Yeast Co2 - with a difference

Discussion in 'Carbon Dioxide (CO2)' started by beeky, 11 Dec 2007.

  1. beeky

    beeky Member

    Messages:
    879
    Location:
    Chippenham, Wiltshire
    Hi all,

    I bought a dennerle CO2 bio-line (I think it's called) kit which is a bottle of sugar gel, a capsule of yeast, a 'Topper' (CO2 diffuser), bubble counter, insulated box and some tubing. So far, I'm not impressed. The gel is supposed to keep the CO2 production fairly constant and longer lasting than the normal mix. They claim a month. It took 3 days for my first bubbles to appear and the rate is about 1 bubble every minute. The CO2 collects in the 'Topper' which is just a box that water flows around and 'absorbs' the CO2.

    Anyway, the point of the post was I was wondering whether I could make up my own gel, bearing in mind the official bottles cost just over a fiver. I found some links on the net where people have done exactly that, but without any views on whether it worked or not.

    I then had a eureka moment. Could I make up a gelatine mixture and intead of adding the whole lot to the bottle, put it in an ice cube tray and add a couple of cubes every few days?

    Am I barking?
     
  2. Matt Holbrook-Bull

    Matt Holbrook-Bull Founder

    Messages:
    963
    Location:
    Dorset, UK
    doesnt sound like their magic gel is any better than the good old sugar/water/yeast mixes weve all done, infact, sounds a bit slower to start as you cant use a yeast starter in it.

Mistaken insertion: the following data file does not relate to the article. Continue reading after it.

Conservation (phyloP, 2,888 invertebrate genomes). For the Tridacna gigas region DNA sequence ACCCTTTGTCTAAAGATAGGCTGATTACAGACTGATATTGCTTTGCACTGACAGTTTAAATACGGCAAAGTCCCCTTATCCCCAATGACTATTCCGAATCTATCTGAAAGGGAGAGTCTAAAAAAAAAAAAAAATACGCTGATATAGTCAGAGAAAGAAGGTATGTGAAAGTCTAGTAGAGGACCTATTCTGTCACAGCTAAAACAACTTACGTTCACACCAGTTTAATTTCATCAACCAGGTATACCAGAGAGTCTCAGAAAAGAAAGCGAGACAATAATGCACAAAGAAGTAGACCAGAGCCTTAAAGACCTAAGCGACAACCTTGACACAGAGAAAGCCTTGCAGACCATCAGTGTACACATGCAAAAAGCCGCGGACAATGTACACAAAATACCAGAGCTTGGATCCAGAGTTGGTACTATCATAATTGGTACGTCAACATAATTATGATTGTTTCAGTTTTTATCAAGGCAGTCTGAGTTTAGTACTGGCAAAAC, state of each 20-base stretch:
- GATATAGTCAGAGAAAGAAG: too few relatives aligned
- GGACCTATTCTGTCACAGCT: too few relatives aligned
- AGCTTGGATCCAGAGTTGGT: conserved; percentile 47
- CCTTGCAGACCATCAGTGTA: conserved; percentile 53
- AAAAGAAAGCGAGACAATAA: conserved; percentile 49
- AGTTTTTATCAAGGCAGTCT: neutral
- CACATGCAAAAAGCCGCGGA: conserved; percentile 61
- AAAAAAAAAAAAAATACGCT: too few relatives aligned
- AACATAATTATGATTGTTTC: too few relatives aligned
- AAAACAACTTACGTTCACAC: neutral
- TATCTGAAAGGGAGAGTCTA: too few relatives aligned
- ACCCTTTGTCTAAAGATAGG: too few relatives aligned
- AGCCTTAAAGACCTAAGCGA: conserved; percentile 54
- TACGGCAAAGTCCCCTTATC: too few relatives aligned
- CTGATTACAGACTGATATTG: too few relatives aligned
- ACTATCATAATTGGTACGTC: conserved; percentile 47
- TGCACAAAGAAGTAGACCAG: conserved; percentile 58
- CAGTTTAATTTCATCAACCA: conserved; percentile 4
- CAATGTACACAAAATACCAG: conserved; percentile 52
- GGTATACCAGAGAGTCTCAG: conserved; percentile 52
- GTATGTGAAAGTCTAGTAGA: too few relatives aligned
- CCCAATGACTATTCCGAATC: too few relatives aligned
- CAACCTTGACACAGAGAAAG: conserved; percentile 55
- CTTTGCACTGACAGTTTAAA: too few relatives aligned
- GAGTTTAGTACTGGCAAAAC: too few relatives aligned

dont see any reason why you coudlnt make your own gel, but id use a pectin base, rather than gelatin.. not sure how the animal product based gelatin would react in the yeast, might go extremely yukky
     
  3. beeky

    beeky Member

    Messages:
    879
    Location:
    Chippenham, Wiltshire
    I see what you mean, good idea.
     
  4. Mr G

    Mr G Newly Registered

    Messages:
    7
    Location:
    Whitwick (Nr Leicester)
    Some time ago I did try a gelatine based yeast CO2 method and it seemed to work ok. The mix produced co2 bubbles at a lower rate than the usual method, but it did last for a few weeks. The main problem was the mess that was left in the bottles at the end. Thankfully I was using disposable 'pop' bottles so I just threw them away at the end.

    I don't have the recipe for it anymore as it was about 18months ago and I don't use yeast based systems anymore ........ it does work, however I found the normal yeast/sugar/water method gave me higher CO2 rates and even the weekly mixture changes were far less bother than mixing up the gelatin each time.

    Al
     

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